The Department of Health and Human Services recently announced that President Biden had reversed several orders put in place by former President Donald Trump, including a December 2020 drug order that had been designed to bring down insulin and epinephrine discount savings to patients.
Os of 2020, more than 34.2 million Americans suffer from diabetes and another 88 million American adults have pre-diabetes. One of former President Trump’s biggest campaign promises was on lowering prices in Medicare while moving further away from big Pharma. He looked to lower drug prices like insulin, which is used to treat diabetes and epinephrine, by linking the costs of medicines to cheaper prices in other developed countries. The order also removed the gag clause that prevented pharmacists from telling patients how to buy less expensive drugs. Big Pharma opposed the order, arguing that it would bring foreign price controls to the U.S and limit access.
The measure, which was signed off in December, was scheduled to go into effect on Jan. 22, 2021, but was delayed by the Biden Administration. White House chief of staff Ron Klain had directed agencies to pause all orders that had been signed by former President Trump near the end of his term and withdraw any rules that had seen sent to the Office of Financial Research.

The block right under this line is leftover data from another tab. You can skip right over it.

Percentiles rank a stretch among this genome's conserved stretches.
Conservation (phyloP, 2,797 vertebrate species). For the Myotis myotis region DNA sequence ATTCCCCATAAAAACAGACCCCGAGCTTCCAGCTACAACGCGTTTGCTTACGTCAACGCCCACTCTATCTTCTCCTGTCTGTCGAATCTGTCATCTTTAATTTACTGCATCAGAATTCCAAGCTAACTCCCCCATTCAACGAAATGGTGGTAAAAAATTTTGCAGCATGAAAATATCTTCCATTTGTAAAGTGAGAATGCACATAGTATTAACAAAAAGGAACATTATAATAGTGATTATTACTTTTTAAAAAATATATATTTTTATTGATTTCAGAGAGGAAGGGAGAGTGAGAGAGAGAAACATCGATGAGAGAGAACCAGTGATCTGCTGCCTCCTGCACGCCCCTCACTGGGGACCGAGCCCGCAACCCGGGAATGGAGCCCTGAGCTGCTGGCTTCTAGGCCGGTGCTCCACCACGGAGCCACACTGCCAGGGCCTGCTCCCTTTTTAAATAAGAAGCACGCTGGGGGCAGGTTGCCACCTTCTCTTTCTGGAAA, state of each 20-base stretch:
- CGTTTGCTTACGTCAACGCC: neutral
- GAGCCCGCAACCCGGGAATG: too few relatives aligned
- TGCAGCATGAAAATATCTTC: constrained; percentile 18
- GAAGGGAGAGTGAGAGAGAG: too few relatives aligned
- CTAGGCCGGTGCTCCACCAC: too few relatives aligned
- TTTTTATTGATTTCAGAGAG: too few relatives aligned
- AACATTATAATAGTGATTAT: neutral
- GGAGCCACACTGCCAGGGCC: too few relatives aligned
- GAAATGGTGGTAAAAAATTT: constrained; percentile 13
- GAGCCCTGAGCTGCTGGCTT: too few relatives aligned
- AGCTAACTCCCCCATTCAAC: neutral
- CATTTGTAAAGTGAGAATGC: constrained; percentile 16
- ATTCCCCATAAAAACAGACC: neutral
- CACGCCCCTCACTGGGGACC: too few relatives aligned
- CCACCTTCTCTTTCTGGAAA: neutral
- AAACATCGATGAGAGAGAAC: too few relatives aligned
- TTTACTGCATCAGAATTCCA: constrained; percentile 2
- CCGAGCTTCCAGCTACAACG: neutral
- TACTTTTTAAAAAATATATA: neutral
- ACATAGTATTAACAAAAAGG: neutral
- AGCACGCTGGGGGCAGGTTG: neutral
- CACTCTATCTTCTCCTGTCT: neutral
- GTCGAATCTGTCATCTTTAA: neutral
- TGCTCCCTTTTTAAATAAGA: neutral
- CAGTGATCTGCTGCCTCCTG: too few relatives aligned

Norris Cochran, acting Secretary for the Department of Health and Human Services, issued an official statement regarding the temporary delay. The letter explains that the new dates are “necessary” to give Department officials the opportunity for review and new regulations.
The January 20, 2021 memorandum from the Assistant to the President and Chief of Staff, entitled “Regulatory Freeze Pending Review,” instructed Federal agencies to delay the effective date of rules published in the Federal Register, but which have not yet taken effect, for a period of 60 days from the date of the memorandum. This final rule will apply to all health centers receiving section 330(e) grant funds that participate
“This final rule will apply to all health centers receiving section 330(e) grant funds that participate in the 340B Drug Pricing Program (340B Program), (42 U.S.C. 254b and 256b), and requires such entities to make insulin and injectable epinephrine available to health center patients identified as low-income or below the same price the health center paid through the 340B Program. The effective date of that rule, which would have been January 22, 2021, is now March 22, 2021,” the letter reads.
In his first week in office, President Biden has increased the price of insulin and epinephrine, made us less energy independent, admitted he has no COVID-19 plan, and has killed around 50,000 jobs. How is any of this ‘building back better?’